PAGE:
Following Purushan in his journey, we are thrust into the middle of struggles and movements of resistance by people that animate the landscapes he traverses. The scene here is Government Medical College, Calicut, where the medical students are on strike against the moves to privatize medical education in Kerala. This space has a political history: Activists of Janakeeya Samskarika Vedi (People’s Cultural Forum) had organized a number of Janakeeya Vicharanas (people’s trials) of corrupt public officials all over Kerala. The most publicized of these trials happened outside the Government Medical College in Calicut where the Vedi members conducted the trial of a medical doctor, known for taking huge amounts of money as bribes from his patients. The doctor was forcefully brought out to the square outside the college, and the trial was conducted in front of the public, including the relatives of the patients admitted in the hospital attached to the college, with one of the activists acting as the judge. Even though the trial received popular support, the members of the Vedi were arrested by the police.
The role of the protest leader is played by Dr Rajan, who is cast as himself in the film.
There is a slight mockery of the all-male intellectual addas with the accompaniment of liquor as clichéd and pretentious, as signified by the repeated uttering of the English expressions “How sad, how sad” and “it’s true, it’s true” by the drunk friends of Balettan. Balettan is played by Nilambur Balan
, who was known as Balettan among Kozhikode theater circles. See also this link
Musician Satyajit’s role is played by Nazim, another member of Odessa Collective, and whose voice we heard in the voice-over in the beginning.,
On the soundtrack is the sopanam music by Neralattu Rama Poduval
, who appears as himself briefly in this sequence.
Caricature of a typical political theater/street theater camp… Ramachandran, the one who leads the camp, is played by Ramachandran Mokeri, a known street theater activist from Kozhikode. The repeated chant "Free Free Nelson Mandela" indicates the radical theatre activism's common espousal of the theme of universal humanism in their interventions. Radical theatre in Kerala attained the aura of an underground theatre movement, and was often accused as propagating the Left extremist thought.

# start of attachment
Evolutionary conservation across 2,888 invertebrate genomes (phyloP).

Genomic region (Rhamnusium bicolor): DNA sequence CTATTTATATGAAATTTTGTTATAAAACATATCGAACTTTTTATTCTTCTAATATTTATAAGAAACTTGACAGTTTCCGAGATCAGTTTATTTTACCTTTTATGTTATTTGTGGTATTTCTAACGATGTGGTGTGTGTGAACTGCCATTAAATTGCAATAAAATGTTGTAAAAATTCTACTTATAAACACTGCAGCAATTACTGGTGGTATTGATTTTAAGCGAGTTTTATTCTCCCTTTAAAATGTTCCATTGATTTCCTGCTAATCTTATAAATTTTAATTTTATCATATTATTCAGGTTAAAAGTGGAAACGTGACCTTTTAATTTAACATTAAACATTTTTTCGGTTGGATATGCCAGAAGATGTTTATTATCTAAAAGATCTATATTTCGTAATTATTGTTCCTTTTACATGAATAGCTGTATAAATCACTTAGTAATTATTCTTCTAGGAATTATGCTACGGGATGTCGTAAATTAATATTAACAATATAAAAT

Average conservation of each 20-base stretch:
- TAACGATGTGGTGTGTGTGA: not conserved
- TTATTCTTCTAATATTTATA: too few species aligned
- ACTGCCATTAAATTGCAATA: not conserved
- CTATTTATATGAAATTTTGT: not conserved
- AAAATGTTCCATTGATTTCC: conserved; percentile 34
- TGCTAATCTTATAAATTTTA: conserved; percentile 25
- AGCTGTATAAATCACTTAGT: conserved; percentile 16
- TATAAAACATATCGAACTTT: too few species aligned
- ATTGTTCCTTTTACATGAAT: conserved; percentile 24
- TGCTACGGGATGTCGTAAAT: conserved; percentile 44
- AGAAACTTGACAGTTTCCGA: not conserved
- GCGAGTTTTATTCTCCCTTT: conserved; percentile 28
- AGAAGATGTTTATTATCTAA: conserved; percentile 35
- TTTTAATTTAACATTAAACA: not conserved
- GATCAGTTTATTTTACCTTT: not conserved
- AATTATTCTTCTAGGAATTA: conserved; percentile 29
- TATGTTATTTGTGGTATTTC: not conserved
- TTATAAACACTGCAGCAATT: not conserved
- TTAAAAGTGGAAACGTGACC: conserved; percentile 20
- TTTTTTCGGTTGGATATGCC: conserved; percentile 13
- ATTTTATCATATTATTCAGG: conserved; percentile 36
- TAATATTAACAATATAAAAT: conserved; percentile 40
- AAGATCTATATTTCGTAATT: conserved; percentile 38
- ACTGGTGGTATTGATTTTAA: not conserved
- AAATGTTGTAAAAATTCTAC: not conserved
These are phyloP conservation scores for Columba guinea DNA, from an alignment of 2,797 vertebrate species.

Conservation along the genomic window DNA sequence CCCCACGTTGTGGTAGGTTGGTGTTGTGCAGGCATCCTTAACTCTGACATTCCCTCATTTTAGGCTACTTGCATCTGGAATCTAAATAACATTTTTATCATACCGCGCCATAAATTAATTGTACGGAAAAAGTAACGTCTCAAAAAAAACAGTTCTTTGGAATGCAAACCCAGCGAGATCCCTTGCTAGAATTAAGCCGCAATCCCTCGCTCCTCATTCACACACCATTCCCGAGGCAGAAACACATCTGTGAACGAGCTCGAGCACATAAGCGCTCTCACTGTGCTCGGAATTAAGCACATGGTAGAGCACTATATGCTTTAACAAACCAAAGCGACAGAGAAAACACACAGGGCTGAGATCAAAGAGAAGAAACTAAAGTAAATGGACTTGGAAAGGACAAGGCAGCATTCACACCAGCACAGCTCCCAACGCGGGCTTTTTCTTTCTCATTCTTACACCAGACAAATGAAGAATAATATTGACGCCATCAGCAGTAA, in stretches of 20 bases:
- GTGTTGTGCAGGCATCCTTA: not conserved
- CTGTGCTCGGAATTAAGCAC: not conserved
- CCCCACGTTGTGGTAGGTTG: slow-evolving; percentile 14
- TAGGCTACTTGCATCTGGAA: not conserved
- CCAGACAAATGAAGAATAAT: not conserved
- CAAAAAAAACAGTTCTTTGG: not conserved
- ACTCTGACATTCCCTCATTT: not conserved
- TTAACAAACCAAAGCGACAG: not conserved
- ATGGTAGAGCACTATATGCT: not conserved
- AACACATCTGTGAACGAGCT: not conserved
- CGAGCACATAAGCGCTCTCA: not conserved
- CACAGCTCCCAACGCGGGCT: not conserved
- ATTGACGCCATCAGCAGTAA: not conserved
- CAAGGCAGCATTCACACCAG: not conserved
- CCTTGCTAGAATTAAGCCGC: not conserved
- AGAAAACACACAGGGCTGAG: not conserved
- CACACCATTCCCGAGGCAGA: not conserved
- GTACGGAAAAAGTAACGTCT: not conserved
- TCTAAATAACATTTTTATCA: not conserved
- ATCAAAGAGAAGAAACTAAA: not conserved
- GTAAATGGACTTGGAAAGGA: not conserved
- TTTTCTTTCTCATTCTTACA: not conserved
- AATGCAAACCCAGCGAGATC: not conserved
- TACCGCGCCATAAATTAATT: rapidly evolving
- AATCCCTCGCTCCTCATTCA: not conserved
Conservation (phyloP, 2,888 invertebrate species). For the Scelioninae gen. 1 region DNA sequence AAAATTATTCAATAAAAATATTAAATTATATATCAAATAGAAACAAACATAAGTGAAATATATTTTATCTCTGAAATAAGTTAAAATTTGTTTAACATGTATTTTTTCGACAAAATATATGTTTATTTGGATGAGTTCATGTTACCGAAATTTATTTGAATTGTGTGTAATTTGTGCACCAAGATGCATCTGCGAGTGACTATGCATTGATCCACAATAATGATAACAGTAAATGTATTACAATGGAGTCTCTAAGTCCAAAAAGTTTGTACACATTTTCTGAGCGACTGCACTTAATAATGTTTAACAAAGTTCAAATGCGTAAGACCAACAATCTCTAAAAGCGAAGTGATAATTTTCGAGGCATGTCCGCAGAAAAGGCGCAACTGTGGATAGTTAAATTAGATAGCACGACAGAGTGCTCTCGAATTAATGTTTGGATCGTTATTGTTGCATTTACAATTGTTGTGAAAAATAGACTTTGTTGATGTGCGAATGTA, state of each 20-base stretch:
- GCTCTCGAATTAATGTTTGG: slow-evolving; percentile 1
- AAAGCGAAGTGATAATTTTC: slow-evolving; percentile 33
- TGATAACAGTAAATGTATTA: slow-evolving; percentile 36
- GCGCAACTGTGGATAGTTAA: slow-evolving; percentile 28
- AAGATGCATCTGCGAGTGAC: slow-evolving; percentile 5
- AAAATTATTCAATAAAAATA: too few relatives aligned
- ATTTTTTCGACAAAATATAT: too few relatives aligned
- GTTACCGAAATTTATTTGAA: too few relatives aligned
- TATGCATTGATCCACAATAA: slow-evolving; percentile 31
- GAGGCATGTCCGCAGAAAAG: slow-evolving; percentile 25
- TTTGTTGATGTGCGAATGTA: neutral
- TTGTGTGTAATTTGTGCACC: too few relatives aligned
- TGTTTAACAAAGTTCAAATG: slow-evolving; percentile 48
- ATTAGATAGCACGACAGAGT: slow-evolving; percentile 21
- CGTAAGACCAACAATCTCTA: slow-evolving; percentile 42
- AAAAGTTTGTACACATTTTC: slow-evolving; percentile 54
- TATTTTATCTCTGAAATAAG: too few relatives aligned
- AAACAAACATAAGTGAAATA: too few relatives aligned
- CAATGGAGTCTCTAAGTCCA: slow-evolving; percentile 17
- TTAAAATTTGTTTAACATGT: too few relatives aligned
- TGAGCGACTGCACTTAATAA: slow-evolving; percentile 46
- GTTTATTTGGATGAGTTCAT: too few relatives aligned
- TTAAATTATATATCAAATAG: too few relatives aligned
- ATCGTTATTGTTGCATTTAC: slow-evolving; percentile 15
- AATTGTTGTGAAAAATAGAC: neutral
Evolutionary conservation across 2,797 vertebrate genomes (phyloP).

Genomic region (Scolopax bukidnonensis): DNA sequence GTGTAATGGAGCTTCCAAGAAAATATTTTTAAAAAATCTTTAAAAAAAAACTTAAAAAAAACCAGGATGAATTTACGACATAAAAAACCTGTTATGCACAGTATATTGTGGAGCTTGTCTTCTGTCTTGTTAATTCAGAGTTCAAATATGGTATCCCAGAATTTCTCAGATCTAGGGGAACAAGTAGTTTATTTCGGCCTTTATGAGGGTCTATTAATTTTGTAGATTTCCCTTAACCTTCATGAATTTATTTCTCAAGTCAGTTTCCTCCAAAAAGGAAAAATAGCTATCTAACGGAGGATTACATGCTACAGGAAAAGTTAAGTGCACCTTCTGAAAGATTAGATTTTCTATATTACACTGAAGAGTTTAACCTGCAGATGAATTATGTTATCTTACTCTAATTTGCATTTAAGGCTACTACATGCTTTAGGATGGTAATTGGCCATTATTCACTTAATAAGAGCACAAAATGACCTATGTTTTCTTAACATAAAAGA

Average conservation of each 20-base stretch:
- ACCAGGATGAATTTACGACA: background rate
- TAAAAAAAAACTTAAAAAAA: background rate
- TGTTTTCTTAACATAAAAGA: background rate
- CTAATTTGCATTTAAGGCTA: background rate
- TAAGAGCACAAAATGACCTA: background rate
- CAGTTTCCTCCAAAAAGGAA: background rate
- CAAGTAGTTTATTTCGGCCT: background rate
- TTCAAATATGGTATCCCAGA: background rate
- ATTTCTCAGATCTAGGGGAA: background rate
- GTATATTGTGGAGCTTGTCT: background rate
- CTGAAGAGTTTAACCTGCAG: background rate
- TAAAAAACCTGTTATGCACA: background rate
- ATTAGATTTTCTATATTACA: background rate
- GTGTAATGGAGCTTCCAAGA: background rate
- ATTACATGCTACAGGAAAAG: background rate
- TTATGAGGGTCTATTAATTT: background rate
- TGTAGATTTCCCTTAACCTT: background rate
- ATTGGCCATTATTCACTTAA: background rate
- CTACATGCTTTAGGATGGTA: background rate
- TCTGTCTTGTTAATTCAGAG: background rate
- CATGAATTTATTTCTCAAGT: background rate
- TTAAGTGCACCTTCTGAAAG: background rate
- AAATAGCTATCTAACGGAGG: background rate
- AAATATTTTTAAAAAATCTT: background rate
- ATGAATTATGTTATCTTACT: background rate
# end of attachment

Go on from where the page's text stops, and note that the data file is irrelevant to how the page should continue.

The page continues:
Bird’s eye view of the city, along with the soliloquy on untimely deaths of political activists due to state torture and violence.
Ayyappan is another character playing himself. Ayyappan used to be a CPI(ML) activist and a student of Regional Engineering College (REC), Kozhikode. He studied as junior to Rajan, who was tortured and killed in police custody – a controversial case that generated tremendous amount of outrage, as well as disillusionment with the state, in print media, literature and in mainstream (Ithiri Poove Chuvanna Poove
) as well as art cinema (Piravi
). A few years after Amma Ariyan was made, Ayyappan went missing and is still absconding.
Madness is another motif used to suggest the margins to which state brutality seems to be driving people. All invocations of the state in the film portray it as a brutalizing entity.
Jump cut to Iringal quarry on the banks of Moorat river, in Kozhikode district. The quarry operated with cheap migrant labourers from Tamil Nadu who had settled there with their families. The voice over recounts the sad plight of Karuppusami (whom we see in the beginning of this sequence as talking to the camera, and later to the group) whose appeal for help was ignored by both the quarry owners as well as trade unions affiliated to mainstream political parties, after he lost his legs in an accident on the work site. The voice-over is in fact a critique of mainly the Left parties in Kerala, accused of having failed to take up such matters. The sequence offers us with a fascinating account of how the labourers organized on their own to fight Karuppusami’s cause successfully.
Jump cut again to Purushan contemplating, and then to a short sequence of Purushan’s mother reciting invocations to Goddess Kali, in the presence of his girlfriend Paru… Significantly, both the sequences so far involving Purushan’s mother and his girlfriend Paru appear as if they could be Purushan’s imagination; the same can be said about the later sequences involving the two too.
Posters of cricketers and movie stars on Hari’s hostel room wall. Gradually, these are replaced by the posters of Che Guevara, Karl Marx and Mao Tse-tung, indicating Hari’s politicization and initiation into the radical Left during his college days.